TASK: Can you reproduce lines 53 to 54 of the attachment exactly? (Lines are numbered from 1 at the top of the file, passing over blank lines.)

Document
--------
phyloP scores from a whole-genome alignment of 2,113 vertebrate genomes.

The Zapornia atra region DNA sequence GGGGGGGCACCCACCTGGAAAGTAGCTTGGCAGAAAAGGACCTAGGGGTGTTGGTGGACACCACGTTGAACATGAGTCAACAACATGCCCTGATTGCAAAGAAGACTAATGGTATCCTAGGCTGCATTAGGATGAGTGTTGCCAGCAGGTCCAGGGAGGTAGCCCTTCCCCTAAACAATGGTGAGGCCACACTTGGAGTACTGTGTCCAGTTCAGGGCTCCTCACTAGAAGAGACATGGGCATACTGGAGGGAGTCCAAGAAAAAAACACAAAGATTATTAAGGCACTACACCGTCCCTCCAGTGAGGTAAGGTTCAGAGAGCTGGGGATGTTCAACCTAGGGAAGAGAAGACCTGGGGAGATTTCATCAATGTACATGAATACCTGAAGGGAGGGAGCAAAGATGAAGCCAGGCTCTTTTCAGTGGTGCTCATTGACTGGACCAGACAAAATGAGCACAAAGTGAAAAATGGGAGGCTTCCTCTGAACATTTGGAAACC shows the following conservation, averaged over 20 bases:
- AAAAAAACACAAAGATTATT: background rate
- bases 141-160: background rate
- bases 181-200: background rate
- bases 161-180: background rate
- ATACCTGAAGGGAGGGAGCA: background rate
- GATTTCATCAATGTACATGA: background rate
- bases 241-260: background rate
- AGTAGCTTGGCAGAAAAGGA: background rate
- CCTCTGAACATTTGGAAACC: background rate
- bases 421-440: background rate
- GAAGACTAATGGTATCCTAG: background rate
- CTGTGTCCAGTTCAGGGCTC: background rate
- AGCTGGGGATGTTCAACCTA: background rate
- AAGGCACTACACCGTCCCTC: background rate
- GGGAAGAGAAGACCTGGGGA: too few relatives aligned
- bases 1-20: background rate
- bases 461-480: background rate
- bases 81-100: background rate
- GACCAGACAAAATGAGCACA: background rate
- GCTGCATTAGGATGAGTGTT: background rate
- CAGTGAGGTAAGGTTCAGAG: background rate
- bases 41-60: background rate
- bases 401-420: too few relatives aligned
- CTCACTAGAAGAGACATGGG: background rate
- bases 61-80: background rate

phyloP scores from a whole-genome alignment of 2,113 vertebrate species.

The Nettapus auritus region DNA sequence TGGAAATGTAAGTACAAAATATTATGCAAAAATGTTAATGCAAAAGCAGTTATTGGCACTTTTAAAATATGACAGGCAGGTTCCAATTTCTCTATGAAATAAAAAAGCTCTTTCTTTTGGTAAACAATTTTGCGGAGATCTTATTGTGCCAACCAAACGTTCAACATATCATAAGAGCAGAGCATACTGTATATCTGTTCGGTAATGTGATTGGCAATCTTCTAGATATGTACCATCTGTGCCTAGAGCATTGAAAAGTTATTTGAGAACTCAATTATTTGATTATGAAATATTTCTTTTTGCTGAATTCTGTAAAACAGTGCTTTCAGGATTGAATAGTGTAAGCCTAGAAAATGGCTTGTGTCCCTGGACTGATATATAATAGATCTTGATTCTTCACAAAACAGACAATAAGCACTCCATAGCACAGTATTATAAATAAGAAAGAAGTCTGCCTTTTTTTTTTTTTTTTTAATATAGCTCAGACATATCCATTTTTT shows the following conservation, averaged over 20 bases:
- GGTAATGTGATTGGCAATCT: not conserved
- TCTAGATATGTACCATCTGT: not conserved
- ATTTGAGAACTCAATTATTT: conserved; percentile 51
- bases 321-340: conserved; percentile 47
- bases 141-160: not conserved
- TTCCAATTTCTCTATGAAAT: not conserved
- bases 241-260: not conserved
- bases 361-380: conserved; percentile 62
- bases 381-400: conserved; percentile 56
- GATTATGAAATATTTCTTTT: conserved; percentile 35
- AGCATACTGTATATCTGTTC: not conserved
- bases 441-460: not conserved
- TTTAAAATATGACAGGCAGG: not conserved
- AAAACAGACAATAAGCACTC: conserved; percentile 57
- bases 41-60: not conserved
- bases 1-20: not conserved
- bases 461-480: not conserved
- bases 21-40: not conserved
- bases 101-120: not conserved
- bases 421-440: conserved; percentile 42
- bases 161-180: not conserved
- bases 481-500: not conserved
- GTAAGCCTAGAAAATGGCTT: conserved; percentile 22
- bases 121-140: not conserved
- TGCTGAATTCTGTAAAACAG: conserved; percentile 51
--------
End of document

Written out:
- bases 121-140: not conserved
- TGCTGAATTCTGTAAAACAG: conserved; percentile 51